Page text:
Blog Post

CDC: 61% of New HIV Infections Occur in Homosexual or Bisexual Men

Commentary by Susan Brinkmann, OCDS Staff Journalist

In a story that received little or no attention by the politically correct mainstream media, a new study by the U.S. Centers for Disease Control and Prevention (CDC) has found that an average of 50,000 people a year become infected with HIV, with the majority of these new cases occurring in homosexual and bisexual men.

Medscape Medical News is reporting that the CDC's latest estimate from its national HIV incidence surveillance report has found that even though men who have sex with men (MSM) make up less than two percent of the population, 61 percent of annual HIV infections occur in this demographic group.

CDC director Thomas Frieden, MD said during a press conference last week that while they are glad the number of HIV infections isn't increasing, it's not improving either.

"The number of HIV infections remains far too high," he said. "More needs to be done to prevent HIV. Already an estimated 1.2 million people in this country are infected. Of those, about one in five don't know they're infected. If you don't know you're positive, you can't get treated."

Tragically, young men (ages 13 to 29) were most affected, representing more than one in four (27%) of all new HIV infections nationally in 2009, which raises serious concerns about the way homosexuality is presented in school curriculums, usually in the form of anti-bullying presentations prepared by pro-homosexuality groups that often lack critical information about the health risks involved.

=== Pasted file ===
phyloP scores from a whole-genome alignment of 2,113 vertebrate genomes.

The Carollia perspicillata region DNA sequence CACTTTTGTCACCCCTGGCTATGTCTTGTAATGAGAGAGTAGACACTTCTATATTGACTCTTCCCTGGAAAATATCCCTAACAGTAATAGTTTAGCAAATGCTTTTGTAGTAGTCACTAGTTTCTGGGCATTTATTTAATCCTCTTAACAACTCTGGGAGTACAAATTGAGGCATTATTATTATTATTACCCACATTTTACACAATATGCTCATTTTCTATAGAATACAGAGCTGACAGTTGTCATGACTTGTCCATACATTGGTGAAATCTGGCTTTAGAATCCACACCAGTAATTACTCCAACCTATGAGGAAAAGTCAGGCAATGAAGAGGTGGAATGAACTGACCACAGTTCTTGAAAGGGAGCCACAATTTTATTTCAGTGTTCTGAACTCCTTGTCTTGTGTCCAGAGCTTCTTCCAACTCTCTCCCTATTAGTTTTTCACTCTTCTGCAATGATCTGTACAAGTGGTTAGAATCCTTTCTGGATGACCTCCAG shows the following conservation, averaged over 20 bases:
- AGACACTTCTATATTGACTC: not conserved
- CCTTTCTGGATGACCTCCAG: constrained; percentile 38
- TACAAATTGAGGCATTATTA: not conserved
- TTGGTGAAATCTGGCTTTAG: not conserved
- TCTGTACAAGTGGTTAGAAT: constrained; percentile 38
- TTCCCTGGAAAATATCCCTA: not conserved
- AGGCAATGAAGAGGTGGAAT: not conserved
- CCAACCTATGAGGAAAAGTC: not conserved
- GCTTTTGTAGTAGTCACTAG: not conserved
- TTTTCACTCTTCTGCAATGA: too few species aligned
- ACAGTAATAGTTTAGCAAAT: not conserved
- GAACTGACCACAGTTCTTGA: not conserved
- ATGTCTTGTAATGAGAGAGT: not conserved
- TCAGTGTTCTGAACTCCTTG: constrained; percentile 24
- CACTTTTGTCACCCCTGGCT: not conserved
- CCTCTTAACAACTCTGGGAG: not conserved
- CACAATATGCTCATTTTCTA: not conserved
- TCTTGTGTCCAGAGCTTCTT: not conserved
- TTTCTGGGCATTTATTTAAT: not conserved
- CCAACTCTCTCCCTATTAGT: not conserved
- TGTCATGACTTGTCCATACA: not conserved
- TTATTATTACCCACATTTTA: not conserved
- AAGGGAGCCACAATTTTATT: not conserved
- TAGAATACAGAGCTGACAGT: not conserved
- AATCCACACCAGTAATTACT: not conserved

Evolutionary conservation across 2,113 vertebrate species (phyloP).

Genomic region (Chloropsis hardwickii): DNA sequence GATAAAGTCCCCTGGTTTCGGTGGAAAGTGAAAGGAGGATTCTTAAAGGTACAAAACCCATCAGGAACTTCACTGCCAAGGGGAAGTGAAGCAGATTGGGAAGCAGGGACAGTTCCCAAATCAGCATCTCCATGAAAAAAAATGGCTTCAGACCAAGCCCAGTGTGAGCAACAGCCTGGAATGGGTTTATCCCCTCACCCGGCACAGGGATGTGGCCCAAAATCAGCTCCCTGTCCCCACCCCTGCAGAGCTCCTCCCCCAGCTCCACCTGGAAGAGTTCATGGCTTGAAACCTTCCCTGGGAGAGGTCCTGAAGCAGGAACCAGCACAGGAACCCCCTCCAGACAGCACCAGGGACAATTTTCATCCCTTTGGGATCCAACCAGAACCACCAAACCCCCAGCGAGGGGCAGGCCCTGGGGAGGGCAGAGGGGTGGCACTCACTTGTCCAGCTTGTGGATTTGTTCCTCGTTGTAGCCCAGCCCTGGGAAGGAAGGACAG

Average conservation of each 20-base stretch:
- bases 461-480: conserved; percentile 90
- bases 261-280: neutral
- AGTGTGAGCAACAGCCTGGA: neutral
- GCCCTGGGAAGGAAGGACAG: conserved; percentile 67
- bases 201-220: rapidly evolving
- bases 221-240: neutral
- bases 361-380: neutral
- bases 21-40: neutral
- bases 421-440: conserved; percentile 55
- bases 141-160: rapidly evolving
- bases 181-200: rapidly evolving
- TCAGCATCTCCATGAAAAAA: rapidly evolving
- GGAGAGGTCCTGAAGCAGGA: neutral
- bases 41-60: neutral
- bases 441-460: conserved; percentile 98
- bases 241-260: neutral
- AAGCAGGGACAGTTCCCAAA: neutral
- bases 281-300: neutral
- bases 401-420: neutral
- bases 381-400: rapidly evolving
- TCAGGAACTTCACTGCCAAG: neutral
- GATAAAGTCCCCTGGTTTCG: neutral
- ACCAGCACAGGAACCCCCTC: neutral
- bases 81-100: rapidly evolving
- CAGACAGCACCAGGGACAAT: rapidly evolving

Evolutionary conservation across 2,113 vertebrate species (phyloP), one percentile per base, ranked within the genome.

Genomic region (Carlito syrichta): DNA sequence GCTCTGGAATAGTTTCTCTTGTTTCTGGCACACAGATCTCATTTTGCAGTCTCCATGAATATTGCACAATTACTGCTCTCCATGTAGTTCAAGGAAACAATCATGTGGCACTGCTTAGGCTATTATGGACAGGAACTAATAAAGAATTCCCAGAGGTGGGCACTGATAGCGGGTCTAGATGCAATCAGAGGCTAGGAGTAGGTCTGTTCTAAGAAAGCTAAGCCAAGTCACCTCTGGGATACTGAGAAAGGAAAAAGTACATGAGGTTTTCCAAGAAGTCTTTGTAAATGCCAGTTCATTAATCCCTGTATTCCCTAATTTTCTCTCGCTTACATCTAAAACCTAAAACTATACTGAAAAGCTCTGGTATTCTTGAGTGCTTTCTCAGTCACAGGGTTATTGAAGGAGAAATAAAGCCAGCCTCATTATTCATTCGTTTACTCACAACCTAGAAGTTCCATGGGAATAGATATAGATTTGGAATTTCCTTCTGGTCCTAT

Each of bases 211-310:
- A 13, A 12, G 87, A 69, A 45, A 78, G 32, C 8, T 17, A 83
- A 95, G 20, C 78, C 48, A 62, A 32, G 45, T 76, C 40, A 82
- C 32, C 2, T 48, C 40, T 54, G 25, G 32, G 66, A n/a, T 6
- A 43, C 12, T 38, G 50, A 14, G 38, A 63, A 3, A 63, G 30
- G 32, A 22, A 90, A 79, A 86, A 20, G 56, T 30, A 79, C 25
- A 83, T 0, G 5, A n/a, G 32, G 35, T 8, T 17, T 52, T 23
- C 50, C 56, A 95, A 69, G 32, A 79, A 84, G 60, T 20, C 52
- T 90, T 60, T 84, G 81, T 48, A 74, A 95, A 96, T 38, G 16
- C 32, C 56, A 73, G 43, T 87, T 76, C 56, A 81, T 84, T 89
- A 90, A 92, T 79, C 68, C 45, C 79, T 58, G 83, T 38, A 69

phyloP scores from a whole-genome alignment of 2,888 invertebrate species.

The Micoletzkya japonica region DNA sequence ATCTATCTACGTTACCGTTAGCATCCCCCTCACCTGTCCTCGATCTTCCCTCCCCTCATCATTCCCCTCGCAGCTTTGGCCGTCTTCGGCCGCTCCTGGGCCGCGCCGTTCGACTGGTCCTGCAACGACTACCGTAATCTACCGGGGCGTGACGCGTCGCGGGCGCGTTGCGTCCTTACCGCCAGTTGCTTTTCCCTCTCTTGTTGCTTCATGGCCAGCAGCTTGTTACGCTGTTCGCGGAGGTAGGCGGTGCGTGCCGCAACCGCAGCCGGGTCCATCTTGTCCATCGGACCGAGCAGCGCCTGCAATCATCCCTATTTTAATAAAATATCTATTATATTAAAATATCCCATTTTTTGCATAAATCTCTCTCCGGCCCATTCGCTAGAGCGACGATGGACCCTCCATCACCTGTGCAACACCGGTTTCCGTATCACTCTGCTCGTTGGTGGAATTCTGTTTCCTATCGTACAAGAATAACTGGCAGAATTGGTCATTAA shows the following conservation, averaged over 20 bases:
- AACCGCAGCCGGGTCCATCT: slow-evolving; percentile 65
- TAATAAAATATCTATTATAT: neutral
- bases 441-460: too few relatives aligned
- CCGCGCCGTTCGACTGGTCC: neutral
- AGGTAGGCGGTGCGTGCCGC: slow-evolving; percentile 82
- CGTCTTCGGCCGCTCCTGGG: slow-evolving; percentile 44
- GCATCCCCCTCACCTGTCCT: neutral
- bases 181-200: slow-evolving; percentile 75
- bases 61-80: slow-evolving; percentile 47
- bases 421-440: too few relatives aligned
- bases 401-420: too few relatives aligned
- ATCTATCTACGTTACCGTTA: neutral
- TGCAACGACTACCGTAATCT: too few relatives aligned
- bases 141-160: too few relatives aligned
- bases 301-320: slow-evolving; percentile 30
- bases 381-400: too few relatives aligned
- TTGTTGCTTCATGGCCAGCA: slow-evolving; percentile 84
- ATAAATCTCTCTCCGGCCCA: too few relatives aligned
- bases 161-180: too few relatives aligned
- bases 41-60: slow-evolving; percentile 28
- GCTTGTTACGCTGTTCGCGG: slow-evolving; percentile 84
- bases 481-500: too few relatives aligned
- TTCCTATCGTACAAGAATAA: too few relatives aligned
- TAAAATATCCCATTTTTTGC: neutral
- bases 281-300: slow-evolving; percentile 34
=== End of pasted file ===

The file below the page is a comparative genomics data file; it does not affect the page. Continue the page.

Young black MSM are particularly hard-hit by the incurable disease, with the number of new HIV infections surging from 4400 to 6500 infections between 2006 and 2009.

"CDC is very concerned about this increase," said lead author of the report Joseph Prejean, PhD, from the HIV Incidence and Case Surveillance Branch, CDC Division of HIV/AIDS Prevention. "While we don't have all the answers about what might be driving this trend, we do know that individual risk behaviors alone do not account for it."

Black men in general are disproportionately affected by the epidemic. Although they make up just 14 percent of the total US population, they accounted for 44 percent of new HIV infections in 2009, according to the new estimates. The HIV infection rate among blacks in 2009 was nearly eight times as high as that of whites.

Even though previous research has found that black MSM have fewer sex partners and are less likely to use illegal drugs associated with HIV risk, the CDC believes these numbers could be due to higher rates of syphilis among this demographic which can increase the risk of acquiring and transmitting HIV. They're also more likely than other groups of MSM to have an undiagnosed infection. Other factors could be that these men have more limited access to health care, and because they tend to have older sexual partners who are more likely to be infected with HIV.

Latinos are another hard-hit group. Representing only 16 percent of the U.S. population, they accounted for 20 percent of new HIV infections in 2009. Their infection rate was nearly three times that of whites.

When asked what physicians can do to help drive the HIV infection rate down, Dr. Prejean said they could ensure that HIV testing is routine. "When testing is done as a routine, rates of testing go way up," he said.

He also advised physicians to help patients gain access to care once they've tested positive because up to a third of all newly infected people do not seek care promptly.

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